When I heard about Steven and the rare and exotic fruits he grows, I just had to meet him. But there was one problem: He was spending the next month fruit-hunting in Asia. So I did what any stranger determined to meet a rare and exotic fruit grower would do. I tracked him down on his rare fruit Facebook page.
To get his attention, I “liked” many (OK, maybe all) of the pictures he posted during his trip. Know I have no shame when it comes to learning about food.
There was a photo of a banana passion fruit. The selfie of him eating a marang, which is related to the jackfruit. My favorite was the video of him cutting open a large, thorny durian. (I understand it has a very strong odor.)
After my fifth “like,” he took notice.
We arranged to meet at his family’s farm in Bakersfield, California. Murray Family Farms grows more than 320 acres of cherries, citrus, stone fruit, berries and other fruits. It’s also a U-Pick destination with a cafe and farm store.
I pull up to the farm at the same time as a bus of Chinese tourists. It’s Chinese New Year and Steven greets everyone in Mandarin. He can speak five languages fluently. Who is this guy?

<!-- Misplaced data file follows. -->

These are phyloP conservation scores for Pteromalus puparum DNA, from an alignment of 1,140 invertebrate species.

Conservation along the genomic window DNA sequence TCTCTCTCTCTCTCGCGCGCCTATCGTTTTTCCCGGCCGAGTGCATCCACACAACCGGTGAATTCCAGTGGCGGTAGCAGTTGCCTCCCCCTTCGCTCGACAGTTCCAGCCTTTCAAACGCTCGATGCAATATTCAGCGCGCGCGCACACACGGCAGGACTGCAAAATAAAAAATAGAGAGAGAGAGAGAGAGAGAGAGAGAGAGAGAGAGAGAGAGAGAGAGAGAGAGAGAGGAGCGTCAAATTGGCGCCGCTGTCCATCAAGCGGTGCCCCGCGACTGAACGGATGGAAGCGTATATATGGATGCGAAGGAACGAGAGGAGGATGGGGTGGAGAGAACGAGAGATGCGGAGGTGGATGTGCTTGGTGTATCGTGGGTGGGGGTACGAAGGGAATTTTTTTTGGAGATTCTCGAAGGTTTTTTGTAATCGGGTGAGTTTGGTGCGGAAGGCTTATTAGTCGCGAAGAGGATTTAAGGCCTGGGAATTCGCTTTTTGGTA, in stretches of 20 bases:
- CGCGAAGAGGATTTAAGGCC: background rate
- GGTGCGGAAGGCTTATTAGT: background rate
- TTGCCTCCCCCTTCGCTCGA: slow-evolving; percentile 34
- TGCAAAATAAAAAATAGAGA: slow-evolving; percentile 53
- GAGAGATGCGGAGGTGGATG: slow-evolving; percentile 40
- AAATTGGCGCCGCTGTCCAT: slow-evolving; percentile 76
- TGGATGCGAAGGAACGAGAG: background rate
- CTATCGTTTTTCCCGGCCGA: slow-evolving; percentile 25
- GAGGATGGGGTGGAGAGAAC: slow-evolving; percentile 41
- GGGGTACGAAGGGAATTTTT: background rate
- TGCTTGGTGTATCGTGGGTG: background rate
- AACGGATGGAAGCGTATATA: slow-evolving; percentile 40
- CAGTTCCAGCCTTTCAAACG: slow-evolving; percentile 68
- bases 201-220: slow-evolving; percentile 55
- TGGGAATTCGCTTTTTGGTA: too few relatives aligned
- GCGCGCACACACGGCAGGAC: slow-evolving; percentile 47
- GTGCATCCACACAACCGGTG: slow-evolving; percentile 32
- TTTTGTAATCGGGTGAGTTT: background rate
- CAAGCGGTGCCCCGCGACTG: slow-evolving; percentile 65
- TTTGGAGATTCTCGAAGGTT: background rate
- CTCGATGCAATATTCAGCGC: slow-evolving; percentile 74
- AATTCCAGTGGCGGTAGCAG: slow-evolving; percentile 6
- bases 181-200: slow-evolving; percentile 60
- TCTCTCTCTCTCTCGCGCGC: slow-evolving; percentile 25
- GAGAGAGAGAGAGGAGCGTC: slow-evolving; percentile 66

Steven and I shake hands, exchange hellos, and then head off to his personal greenhouse, where he’s growing about 2,000 varieties of fruits — the largest private collection in California.
Steven is a walking encyclopedia of fruit facts, and I’m desperately trying to keep up.
He starts talking about how different varieties of fruits come in and out of consumer favor. Apparently, the medlar was extremely popular in the Dark Ages. It was eaten in a semi-rotten, or bletted, state. Shakespeare referenced the fruit in some of his plays, including “Romeo and Juliet.” I wasn’t expecting a lesson in literature, but I’m all ears at this point.
We arrive at a nondescript structure. Nothing fancy on the outside. The greenhouse is more than 3,000 square feet, roughly the size of a roomy four-bedroom house. He walks up to the door and opens it slowly.
I take two steps in and pause.
I’m immediately surrounded by trees and vines engulfing virtually every inch of the space. It’s a Willy Wonka & the Chocolate Factory moment, and I have the golden ticket!
Steven introduces me to tamarillos, native to South America. Pawpaws, which are the largest fruit in North America. And the tropical apricot of Florida, a cross of wild fruit from Africa and India.
I stand in the middle of his greenhouse amazed by my surroundings. The realization that I know only a small fraction of the world’s fruit has me yearning to learn more.